Dane Cellars 2007 Jackknife Cabernet Sauvignon. When you are looking for full-flavored, medium-bodied Cab, the Jackknife is a great choice. From a vineyard high above Sonoma Valley, with volcanic soils and generous late afternoon sun, this wine explodes with fruit and complex flavors. Sommelier Sawyer says: “With a medium-bodied cab like Dane Cellars’ Jackknife you have more flexibility in your menu – you can pair with red meat or you can go with a bigger fish such as sturgeon or tuna prepared with a soy sauce.”
Pip 2010 Sonoma Coast Chardonnay. Undecided between oaked and unoaked? You can’t go wrong with this under $20 wine from Dunstan, from famed Durrell Vineyards blended with nearby grapes, then aged in 1/3 neutral oak and 2/3 stainless steel. The resulting Chardonnay will please both the oaked and unoaked taste, as the neutral oak imparts lovely vanilla aromas and softness while the stainless steel defines the varietal character and imparts a crisp finish. Another great match for the Truffle Mac ‘n Cheese.
Best new wine find:
Annadel Estate 2008 Anni’s Blend is an instantly memorable red wine that’s also easy to pair with food. I got rich fruit medleys and a velvety mouth feel from this blend of 45% Cabernet Sauvignon, 40% Merlot, 10% Cab Franc and 5% Petit Verdot. For a Cab-Merlot blend like this, you could even serve it with a Mac & Cheese dish with toasted walnuts and mushrooms, according to Sommelier Sawyer. The adjacent “Coppa & Apple Mostarda on Foccacia” from Estate went well. Annadel Estate Winery is the effort of a family who are restoring an 1880’s vineyard estate in the region. Expect to hear more about their wines soon.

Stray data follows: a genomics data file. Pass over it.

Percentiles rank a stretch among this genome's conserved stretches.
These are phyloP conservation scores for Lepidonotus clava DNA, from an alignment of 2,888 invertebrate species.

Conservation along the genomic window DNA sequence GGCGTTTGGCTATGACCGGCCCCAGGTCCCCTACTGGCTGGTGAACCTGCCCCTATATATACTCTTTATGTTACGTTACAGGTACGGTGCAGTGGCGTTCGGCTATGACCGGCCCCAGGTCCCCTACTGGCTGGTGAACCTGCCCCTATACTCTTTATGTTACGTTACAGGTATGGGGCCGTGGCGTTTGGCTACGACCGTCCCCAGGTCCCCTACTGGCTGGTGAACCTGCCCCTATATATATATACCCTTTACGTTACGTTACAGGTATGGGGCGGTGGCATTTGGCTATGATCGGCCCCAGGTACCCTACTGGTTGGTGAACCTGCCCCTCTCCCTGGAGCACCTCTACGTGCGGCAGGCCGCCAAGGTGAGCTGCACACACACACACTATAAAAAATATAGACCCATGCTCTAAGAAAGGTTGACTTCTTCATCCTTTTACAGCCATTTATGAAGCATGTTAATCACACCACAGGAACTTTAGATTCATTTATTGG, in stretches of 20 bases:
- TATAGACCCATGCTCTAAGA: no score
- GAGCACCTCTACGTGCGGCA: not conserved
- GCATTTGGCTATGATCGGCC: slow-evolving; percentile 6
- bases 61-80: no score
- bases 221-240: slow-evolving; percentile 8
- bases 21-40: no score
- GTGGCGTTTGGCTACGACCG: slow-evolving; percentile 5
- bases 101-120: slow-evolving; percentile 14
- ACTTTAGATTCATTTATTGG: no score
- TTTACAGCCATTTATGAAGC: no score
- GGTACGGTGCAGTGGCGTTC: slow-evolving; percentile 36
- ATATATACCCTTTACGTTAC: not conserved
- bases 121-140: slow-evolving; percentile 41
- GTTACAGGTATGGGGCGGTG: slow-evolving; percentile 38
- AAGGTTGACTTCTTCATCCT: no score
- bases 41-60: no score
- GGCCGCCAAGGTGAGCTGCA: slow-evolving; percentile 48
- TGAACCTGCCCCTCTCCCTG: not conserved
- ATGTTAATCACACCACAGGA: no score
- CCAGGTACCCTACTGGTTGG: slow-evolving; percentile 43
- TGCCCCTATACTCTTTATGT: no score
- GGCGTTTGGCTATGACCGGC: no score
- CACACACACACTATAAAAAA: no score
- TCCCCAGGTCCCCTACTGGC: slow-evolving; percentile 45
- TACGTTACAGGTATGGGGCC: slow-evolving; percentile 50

There were many more varietals and examples of great winemaking available for taste. I can’t cover them all here. See what you missed and check back soon for upcoming events at the Sonoma Valley Vintners and Growers Alliance website.
On my Christmas wishlist: http://www.platsdujour.net/
The annual Holiday in Carneros is in full swing this weekend. Simple Hedonisms visited a few of the participating wineries yesterday and we share our experiences here. Tickets are still available at the 22 open wineries today from 10am-4pm. They are an excellent value at $40 for a full day of food, wine, and gorgeous fall vistas over the San Pablo baylands spanning southern Sonoma and Napa county. The list of winery activities can be found here, and a map of participating wineries is here. We’ll also be posting additional coverage after today’s tastings.
Pulling up at Ceja Vineyards in Carneros, I heard music and laughter. Inside it was warm and I was welcomed, as always, by family members. The crisp, minerally Ceja Sauvignon Blanc was paired with homemade corn chowder, served steaming with queso fresca and a twist of lime. The hot spice in the chowder was tamed nicely by the SauvBlanc. Ceja Carneros Pinot Noir is paired with noshes of dark chocolate truffle cake from Truffle Gateau of Sacramento. Worth pursuing!
All the wineries are running special offers for Holiday in Carneros guests, and Ceja’s are exceptional values, for example $50 off the 2007 Sauvignon Blanc and Pinot Noir. This brings the Sauvignon Blanc to $11/bottle – a great value for this well-made wine. I didn’t stay late enough, but Orchestra Borinquen was slated to play in the afternoon. This is a great spot to come inside and warm up to artisan wines, homemade soup, chocolate and salsa music!